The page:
It was proof that less really can be more.
Since BMW re-launched the much-loved Mini brand in 2001, the compact car has achieved formidable growth, thanks mainly to the increasing number of models.
Now, however, the variety of the range has reached its limits, said Peter Schwarzenbauer, the BMW management board member responsible for the Mini. “There simply aren’t any more niches,” he said. He wants to prune the portfolio down from seven models to five during the next five to six years.
The future range will consist of a new line of Mini “superheroes,” and will include a new open-top model, a roadster, an SUV and a Mini Clubman, coming out in 2015. One aim is to make the cars much easier to tell apart, from a very small Mini to one that is considerably larger than today’s models.
Even BMW strategists do not yet know how the fifth model will look – although Mini has already presented one daring concept car, the Superleggera, a two-seat sports car with a radically retro design. Reactions to it have ranged from euphoria to utter disgust, according to Mr. Schwarzenbauer.
Reactions to the Superleggera model have ranged from euphoria to utter disgust.
BMW’s management board is certain of one thing: Mini will develop an electric-drive urban model. But this will take between two and four years to develop, as the batteries first have to be shrunk down to Mini size.
Mini wants to counter the loss of innovation with a promise to sharpen up its models. “Always bigger, wider, bulkier – at some point that fizzles out,” warned Ferdinand Dudenhöffer of the Center for Automotive Research at the University of Duisburg-Essen, referring to the latest five-door Mini.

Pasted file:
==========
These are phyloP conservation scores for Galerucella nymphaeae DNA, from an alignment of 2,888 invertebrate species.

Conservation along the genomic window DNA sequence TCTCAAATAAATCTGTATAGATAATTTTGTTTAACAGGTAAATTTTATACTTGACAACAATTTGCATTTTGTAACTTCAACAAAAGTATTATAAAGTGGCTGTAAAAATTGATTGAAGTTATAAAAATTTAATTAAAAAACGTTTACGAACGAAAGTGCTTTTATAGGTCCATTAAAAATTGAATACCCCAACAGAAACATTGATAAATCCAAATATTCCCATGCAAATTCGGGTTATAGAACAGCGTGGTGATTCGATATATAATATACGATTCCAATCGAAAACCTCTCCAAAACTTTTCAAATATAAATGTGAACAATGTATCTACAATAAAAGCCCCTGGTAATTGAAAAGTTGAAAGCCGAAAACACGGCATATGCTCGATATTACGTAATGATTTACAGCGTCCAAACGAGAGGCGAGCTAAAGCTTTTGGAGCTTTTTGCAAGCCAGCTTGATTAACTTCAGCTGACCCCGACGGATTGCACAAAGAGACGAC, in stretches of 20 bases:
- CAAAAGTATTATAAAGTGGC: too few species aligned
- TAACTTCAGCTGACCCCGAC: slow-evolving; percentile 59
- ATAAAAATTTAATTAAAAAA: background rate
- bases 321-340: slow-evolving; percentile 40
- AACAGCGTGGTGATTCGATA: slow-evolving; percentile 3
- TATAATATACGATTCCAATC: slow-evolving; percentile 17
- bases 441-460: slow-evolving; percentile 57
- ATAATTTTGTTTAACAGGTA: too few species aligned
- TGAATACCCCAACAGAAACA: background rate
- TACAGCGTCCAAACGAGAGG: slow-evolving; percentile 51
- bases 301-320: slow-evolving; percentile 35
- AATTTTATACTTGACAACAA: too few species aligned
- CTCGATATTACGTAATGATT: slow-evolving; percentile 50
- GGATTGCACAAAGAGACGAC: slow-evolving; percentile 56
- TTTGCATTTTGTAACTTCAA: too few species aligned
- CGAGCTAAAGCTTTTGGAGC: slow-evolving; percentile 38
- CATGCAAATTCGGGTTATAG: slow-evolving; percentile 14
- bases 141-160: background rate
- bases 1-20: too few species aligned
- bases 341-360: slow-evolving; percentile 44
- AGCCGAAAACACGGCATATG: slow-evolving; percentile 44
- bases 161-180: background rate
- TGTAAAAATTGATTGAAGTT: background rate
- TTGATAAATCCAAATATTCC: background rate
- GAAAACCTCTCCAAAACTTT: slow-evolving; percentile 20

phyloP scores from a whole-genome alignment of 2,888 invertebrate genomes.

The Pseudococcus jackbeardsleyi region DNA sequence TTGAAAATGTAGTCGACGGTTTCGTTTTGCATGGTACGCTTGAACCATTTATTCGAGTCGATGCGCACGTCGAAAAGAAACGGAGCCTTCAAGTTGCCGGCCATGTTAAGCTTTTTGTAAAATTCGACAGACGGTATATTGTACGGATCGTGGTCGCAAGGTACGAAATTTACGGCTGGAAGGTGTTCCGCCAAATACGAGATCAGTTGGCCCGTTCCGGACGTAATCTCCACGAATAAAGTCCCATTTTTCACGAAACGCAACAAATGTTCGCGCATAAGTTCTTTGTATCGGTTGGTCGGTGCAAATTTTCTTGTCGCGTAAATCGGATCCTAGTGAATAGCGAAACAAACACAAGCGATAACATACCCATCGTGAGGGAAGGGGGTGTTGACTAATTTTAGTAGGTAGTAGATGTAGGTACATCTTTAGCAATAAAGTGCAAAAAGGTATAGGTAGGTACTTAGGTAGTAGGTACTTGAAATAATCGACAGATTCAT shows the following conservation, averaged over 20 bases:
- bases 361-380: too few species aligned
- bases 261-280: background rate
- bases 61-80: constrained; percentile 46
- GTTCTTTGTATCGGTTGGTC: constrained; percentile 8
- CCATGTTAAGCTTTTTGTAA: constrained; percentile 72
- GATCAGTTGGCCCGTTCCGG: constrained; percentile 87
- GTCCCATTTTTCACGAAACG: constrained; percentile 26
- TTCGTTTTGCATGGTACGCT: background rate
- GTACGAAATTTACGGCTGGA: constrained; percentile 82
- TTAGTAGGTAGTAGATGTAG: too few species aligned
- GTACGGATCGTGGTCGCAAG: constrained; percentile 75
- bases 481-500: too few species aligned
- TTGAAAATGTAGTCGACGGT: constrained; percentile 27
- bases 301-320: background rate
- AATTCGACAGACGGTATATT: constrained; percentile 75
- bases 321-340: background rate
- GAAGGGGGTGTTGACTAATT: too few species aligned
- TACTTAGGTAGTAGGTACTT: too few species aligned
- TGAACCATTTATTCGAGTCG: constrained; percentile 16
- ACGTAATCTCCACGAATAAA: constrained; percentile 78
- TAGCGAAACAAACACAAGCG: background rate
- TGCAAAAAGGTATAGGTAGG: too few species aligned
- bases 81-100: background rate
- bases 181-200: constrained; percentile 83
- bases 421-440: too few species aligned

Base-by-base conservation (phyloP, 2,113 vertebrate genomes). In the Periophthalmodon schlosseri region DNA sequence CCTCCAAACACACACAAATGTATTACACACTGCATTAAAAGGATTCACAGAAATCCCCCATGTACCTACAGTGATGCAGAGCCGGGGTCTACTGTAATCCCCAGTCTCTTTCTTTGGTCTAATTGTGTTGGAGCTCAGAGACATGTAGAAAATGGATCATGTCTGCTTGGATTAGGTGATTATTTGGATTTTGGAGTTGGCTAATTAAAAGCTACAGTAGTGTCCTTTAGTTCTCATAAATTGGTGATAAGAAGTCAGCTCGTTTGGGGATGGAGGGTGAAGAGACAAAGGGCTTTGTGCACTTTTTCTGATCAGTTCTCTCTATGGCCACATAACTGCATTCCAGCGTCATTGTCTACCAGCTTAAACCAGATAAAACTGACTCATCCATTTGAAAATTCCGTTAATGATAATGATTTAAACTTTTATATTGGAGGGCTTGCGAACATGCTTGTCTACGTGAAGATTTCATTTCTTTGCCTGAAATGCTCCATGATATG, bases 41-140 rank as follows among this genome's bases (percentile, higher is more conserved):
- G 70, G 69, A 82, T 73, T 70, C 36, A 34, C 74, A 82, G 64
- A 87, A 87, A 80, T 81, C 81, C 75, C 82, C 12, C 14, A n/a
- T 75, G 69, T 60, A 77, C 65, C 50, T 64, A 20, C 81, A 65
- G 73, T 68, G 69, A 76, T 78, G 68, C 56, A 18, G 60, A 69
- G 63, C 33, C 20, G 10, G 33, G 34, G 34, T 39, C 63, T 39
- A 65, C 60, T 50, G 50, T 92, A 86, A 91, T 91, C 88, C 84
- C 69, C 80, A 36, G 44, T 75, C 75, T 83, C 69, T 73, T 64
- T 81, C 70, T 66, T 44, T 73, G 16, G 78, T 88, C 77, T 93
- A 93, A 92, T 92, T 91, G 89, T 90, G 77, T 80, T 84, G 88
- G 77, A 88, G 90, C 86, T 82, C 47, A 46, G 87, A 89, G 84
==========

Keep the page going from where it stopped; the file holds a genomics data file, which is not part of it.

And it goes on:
He can understand that the model might be a good compromise for customers who want more room in the car but don’t want the larger Countryman crossover SUV. “It makes it more like a Golf and it becomes an all-rounder,” said Mr. Dudenhöffer. “That can cost character.”
Mini has distinguished itself from the BMW brand, mainly because 52 percent of buyers are women, compared with 26 percent of BMW buyers. And with an average age of 45, new Mini buyers are also relatively young.
However, company strategists are having a hard time defining the brand's target group. Single people are as likely to buy the car as families who need a third vehicle. Only one thing is clear: Minis are primarily in demand in cities, said Mr. Schwarzenbauer.
Company strategists are having a hard time defining the brand's target group.
BMW’s management board has rejected volume growth as a strategy simply because of more intense competition. “When we launched the Mini in 2001, it practically had no competition in its sector. Today, it is probably the most copied make of car,” Mr. Schwarzenbauer said.
That is why BMW, as a premium carmaker, must concentrate on creating value rather than trying to increase sales as customers are willing to pay more money for that, he noted.
Mini expects sales to stagnate in 2014. By the end of October, they had even shrunk by more than five percent compared to the same period last year, a drop BMW blames on the current model changeover.
The author is a freelance writer for Handelsblatt. To contact the author: [email protected]